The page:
SEATTLE -- For the most part this season, Seahawks cornerback Richard Sherman has been reserved and measured.
He has spoken respectfully about opponents and expressed calm even when it looked like the Seattle Seahawks were going in the wrong direction.
Sherman has played a different role in 2015. He has been asked to shadow No. 1 receivers more than ever before. Instead of staying on the left side, Sherman has traveled with players such as Cincinnati's A.J. Green, Dallas' Dez Bryant and San Francisco's Torrey Smith. Against the Steelers, for most of the game, he played on whichever side Antonio Brown lined up on, whether the Seahawks were in man or zone.
By my count, Steelers quarterback Ben Roethlisberger was 3-for-10 for 24 yards and an interception when throwing to Brown against Sherman. On all other throws, he was 33-for-45 for 432 yards, a touchdown and a pick.
In the days leading up to the Steelers game, Sherman was asked about possibly shadowing Brown. Some questioned whether he'd be able to keep up with a smaller, shiftier receiver. After Sunday's win, Sherman responded to critics, via Stephen Cohen of the Seattle Post-Intelligencer.
"I don't guard small receivers well," Sherman deadpanned to reporters from the victorious locker room. "So I don't know what I did. That's not what I do well, so I'm not very good at guarding small receivers. It's my biggest weakness, so I just went out there. ... Obviously he just dropped a bunch of balls.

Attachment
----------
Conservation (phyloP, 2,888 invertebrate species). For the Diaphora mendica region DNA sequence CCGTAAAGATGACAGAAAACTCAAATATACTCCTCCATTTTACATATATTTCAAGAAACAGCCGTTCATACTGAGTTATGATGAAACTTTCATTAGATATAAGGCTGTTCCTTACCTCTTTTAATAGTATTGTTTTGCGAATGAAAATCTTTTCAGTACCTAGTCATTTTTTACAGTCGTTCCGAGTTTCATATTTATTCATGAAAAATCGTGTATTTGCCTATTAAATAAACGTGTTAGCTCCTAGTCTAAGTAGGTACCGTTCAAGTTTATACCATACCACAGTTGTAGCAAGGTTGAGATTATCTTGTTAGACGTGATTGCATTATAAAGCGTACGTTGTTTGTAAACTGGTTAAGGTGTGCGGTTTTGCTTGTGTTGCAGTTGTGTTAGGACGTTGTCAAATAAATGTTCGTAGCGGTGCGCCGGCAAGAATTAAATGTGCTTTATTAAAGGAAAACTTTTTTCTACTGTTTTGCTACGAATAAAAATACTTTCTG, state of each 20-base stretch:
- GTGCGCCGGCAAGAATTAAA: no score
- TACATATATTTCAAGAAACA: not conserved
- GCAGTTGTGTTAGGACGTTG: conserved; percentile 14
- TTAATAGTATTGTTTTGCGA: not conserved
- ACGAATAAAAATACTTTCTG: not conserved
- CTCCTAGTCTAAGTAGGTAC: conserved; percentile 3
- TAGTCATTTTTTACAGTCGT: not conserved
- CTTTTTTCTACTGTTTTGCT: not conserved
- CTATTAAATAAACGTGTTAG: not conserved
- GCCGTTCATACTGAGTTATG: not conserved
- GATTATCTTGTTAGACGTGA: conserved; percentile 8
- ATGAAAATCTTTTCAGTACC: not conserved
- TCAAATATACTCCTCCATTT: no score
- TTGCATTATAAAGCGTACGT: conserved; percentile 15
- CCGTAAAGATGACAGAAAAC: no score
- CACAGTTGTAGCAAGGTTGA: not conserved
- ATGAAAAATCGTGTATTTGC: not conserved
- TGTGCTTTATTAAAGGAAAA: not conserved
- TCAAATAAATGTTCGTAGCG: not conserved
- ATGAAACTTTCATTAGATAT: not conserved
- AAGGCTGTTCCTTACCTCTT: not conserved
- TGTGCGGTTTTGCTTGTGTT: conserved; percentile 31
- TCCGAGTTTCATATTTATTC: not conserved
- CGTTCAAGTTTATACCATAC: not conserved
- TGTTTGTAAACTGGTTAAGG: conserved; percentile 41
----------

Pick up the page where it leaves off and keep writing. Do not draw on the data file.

"You hear idiots say a lot of stuff. People can't play. They don't play the game. They don't have talent. So they can sit there and say everything from a couch, from an armchair. But we all know what's good. We all know what it is as players. There's tremendous respect amongst the guys on the field. Their team had a great respect for me, and we had great respect for their receiving corps, and it's back and forth.
"You see people who've never played the game, who've never coached the game, who've never stepped foot on the field talk about how you're not good against smaller receivers. You can't call that. You don't have enough knowledge. You don't have enough intimate details. You don't even know the game. You have very low football IQ. So it's tough to take those people serious, but we went out there and executed today."
The Seahawks have shaken up their secondary, benching cornerback Cary Williams (started the first 10 games) in favor of DeShawn Shead. After the game, coach Pete Carroll complimented Shead, indicating that he'll start going forward. Williams, meanwhile, was inactive.
Sherman has provided the coaches with flexibility and played at a high level, coming up big every time he has been matched up against a top receiver. Now the Seahawks have to make sure the other pieces fit better in the final five games.